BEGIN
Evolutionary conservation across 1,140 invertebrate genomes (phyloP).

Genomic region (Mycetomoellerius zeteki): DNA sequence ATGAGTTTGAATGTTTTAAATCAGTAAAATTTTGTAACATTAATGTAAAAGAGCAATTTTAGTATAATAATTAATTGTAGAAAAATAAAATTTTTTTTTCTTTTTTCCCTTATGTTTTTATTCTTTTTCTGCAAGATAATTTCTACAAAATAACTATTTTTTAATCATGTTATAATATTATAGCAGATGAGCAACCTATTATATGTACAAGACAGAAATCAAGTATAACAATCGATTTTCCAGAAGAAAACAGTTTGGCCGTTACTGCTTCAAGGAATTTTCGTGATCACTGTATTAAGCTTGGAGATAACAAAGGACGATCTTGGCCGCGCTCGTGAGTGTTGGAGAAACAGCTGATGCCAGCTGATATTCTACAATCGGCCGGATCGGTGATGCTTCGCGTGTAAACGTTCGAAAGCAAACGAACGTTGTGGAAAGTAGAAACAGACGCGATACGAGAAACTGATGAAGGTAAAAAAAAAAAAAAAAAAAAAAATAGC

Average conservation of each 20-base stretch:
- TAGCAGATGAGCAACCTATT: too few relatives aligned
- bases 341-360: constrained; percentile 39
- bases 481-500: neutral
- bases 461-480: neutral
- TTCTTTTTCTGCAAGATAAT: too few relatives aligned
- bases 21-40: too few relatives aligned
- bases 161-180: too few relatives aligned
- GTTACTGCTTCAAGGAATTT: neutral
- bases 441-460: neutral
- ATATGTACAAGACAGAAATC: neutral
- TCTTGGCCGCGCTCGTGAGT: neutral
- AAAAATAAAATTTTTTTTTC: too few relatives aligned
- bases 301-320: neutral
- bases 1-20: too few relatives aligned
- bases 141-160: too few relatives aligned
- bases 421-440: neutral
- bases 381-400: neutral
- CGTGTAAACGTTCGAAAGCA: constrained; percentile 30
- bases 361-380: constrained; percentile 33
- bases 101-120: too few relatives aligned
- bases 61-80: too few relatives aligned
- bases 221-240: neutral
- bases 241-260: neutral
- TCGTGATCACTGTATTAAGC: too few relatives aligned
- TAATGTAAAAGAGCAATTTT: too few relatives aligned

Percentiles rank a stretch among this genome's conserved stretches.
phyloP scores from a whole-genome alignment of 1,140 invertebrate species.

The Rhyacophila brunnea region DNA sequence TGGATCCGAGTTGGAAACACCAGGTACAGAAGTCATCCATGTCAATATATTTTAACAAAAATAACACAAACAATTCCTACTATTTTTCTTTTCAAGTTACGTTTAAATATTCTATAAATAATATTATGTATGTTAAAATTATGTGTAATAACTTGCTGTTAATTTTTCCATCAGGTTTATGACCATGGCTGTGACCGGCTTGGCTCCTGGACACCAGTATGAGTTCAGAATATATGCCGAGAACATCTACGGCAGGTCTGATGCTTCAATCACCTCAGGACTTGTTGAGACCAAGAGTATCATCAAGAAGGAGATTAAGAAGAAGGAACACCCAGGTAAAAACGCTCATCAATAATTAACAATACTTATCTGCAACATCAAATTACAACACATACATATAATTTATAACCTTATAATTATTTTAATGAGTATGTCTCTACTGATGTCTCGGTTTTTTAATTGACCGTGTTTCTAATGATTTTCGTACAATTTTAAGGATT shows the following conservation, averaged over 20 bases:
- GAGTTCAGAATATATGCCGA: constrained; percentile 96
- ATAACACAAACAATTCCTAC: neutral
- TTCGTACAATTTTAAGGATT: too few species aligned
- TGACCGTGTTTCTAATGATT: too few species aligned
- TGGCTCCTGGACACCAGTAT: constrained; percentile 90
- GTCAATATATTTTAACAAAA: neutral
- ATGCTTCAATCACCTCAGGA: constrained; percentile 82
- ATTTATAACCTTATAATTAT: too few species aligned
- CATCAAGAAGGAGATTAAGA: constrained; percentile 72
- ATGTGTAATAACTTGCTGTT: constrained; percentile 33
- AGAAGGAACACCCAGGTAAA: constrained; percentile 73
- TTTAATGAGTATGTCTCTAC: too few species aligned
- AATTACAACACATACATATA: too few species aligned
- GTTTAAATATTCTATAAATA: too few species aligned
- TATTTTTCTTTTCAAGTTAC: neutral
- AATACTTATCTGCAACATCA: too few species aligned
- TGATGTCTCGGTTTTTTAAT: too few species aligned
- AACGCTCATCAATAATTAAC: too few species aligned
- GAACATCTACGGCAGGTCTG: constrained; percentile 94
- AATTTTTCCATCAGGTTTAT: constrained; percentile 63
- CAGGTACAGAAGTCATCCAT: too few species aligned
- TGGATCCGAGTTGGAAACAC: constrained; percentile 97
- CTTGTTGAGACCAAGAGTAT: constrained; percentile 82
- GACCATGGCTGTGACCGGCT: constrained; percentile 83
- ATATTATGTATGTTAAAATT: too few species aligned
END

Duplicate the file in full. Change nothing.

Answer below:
Evolutionary conservation across 1,140 invertebrate genomes (phyloP).

Genomic region (Mycetomoellerius zeteki): DNA sequence ATGAGTTTGAATGTTTTAAATCAGTAAAATTTTGTAACATTAATGTAAAAGAGCAATTTTAGTATAATAATTAATTGTAGAAAAATAAAATTTTTTTTTCTTTTTTCCCTTATGTTTTTATTCTTTTTCTGCAAGATAATTTCTACAAAATAACTATTTTTTAATCATGTTATAATATTATAGCAGATGAGCAACCTATTATATGTACAAGACAGAAATCAAGTATAACAATCGATTTTCCAGAAGAAAACAGTTTGGCCGTTACTGCTTCAAGGAATTTTCGTGATCACTGTATTAAGCTTGGAGATAACAAAGGACGATCTTGGCCGCGCTCGTGAGTGTTGGAGAAACAGCTGATGCCAGCTGATATTCTACAATCGGCCGGATCGGTGATGCTTCGCGTGTAAACGTTCGAAAGCAAACGAACGTTGTGGAAAGTAGAAACAGACGCGATACGAGAAACTGATGAAGGTAAAAAAAAAAAAAAAAAAAAAAATAGC

Average conservation of each 20-base stretch:
- TAGCAGATGAGCAACCTATT: too few relatives aligned
- bases 341-360: constrained; percentile 39
- bases 481-500: neutral
- bases 461-480: neutral
- TTCTTTTTCTGCAAGATAAT: too few relatives aligned
- bases 21-40: too few relatives aligned
- bases 161-180: too few relatives aligned
- GTTACTGCTTCAAGGAATTT: neutral
- bases 441-460: neutral
- ATATGTACAAGACAGAAATC: neutral
- TCTTGGCCGCGCTCGTGAGT: neutral
- AAAAATAAAATTTTTTTTTC: too few relatives aligned
- bases 301-320: neutral
- bases 1-20: too few relatives aligned
- bases 141-160: too few relatives aligned
- bases 421-440: neutral
- bases 381-400: neutral
- CGTGTAAACGTTCGAAAGCA: constrained; percentile 30
- bases 361-380: constrained; percentile 33
- bases 101-120: too few relatives aligned
- bases 61-80: too few relatives aligned
- bases 221-240: neutral
- bases 241-260: neutral
- TCGTGATCACTGTATTAAGC: too few relatives aligned
- TAATGTAAAAGAGCAATTTT: too few relatives aligned

Percentiles rank a stretch among this genome's conserved stretches.
phyloP scores from a whole-genome alignment of 1,140 invertebrate species.

The Rhyacophila brunnea region DNA sequence TGGATCCGAGTTGGAAACACCAGGTACAGAAGTCATCCATGTCAATATATTTTAACAAAAATAACACAAACAATTCCTACTATTTTTCTTTTCAAGTTACGTTTAAATATTCTATAAATAATATTATGTATGTTAAAATTATGTGTAATAACTTGCTGTTAATTTTTCCATCAGGTTTATGACCATGGCTGTGACCGGCTTGGCTCCTGGACACCAGTATGAGTTCAGAATATATGCCGAGAACATCTACGGCAGGTCTGATGCTTCAATCACCTCAGGACTTGTTGAGACCAAGAGTATCATCAAGAAGGAGATTAAGAAGAAGGAACACCCAGGTAAAAACGCTCATCAATAATTAACAATACTTATCTGCAACATCAAATTACAACACATACATATAATTTATAACCTTATAATTATTTTAATGAGTATGTCTCTACTGATGTCTCGGTTTTTTAATTGACCGTGTTTCTAATGATTTTCGTACAATTTTAAGGATT shows the following conservation, averaged over 20 bases:
- GAGTTCAGAATATATGCCGA: constrained; percentile 96
- ATAACACAAACAATTCCTAC: neutral
- TTCGTACAATTTTAAGGATT: too few species aligned
- TGACCGTGTTTCTAATGATT: too few species aligned
- TGGCTCCTGGACACCAGTAT: constrained; percentile 90
- GTCAATATATTTTAACAAAA: neutral
- ATGCTTCAATCACCTCAGGA: constrained; percentile 82
- ATTTATAACCTTATAATTAT: too few species aligned
- CATCAAGAAGGAGATTAAGA: constrained; percentile 72
- ATGTGTAATAACTTGCTGTT: constrained; percentile 33
- AGAAGGAACACCCAGGTAAA: constrained; percentile 73
- TTTAATGAGTATGTCTCTAC: too few species aligned
- AATTACAACACATACATATA: too few species aligned
- GTTTAAATATTCTATAAATA: too few species aligned
- TATTTTTCTTTTCAAGTTAC: neutral
- AATACTTATCTGCAACATCA: too few species aligned
- TGATGTCTCGGTTTTTTAAT: too few species aligned
- AACGCTCATCAATAATTAAC: too few species aligned
- GAACATCTACGGCAGGTCTG: constrained; percentile 94
- AATTTTTCCATCAGGTTTAT: constrained; percentile 63
- CAGGTACAGAAGTCATCCAT: too few species aligned
- TGGATCCGAGTTGGAAACAC: constrained; percentile 97
- CTTGTTGAGACCAAGAGTAT: constrained; percentile 82
- GACCATGGCTGTGACCGGCT: constrained; percentile 83
- ATATTATGTATGTTAAAATT: too few species aligned